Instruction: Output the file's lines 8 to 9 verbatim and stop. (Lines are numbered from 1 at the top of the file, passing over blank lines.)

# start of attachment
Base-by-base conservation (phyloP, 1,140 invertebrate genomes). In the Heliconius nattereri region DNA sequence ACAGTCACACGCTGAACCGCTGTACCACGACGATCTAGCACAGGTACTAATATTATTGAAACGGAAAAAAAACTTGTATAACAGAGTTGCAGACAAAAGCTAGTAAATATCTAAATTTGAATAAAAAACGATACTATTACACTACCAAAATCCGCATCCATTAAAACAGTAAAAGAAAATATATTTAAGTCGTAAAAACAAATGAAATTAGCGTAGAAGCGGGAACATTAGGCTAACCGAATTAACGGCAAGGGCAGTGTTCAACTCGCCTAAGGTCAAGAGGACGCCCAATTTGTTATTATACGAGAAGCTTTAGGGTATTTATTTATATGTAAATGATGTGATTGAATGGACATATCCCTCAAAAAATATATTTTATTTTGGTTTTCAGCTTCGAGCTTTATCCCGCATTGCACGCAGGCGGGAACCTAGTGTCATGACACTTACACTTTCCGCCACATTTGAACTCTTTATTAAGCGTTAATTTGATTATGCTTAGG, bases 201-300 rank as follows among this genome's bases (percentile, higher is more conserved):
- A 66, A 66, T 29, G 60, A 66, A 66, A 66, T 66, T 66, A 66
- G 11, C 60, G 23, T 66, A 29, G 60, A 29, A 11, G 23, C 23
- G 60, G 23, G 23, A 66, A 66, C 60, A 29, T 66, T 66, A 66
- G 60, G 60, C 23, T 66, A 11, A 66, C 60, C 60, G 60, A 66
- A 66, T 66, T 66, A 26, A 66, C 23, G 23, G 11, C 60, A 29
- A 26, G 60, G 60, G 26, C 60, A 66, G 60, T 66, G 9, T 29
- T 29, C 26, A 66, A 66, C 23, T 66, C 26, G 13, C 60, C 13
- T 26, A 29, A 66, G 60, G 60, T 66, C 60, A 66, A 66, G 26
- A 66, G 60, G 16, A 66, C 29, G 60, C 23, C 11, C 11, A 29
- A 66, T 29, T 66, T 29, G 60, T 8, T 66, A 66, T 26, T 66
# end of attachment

- T 29, C 26, A 66, A 66, C 23, T 66, C 26, G 13, C 60, C 13
- T 26, A 29, A 66, G 60, G 60, T 66, C 60, A 66, A 66, G 26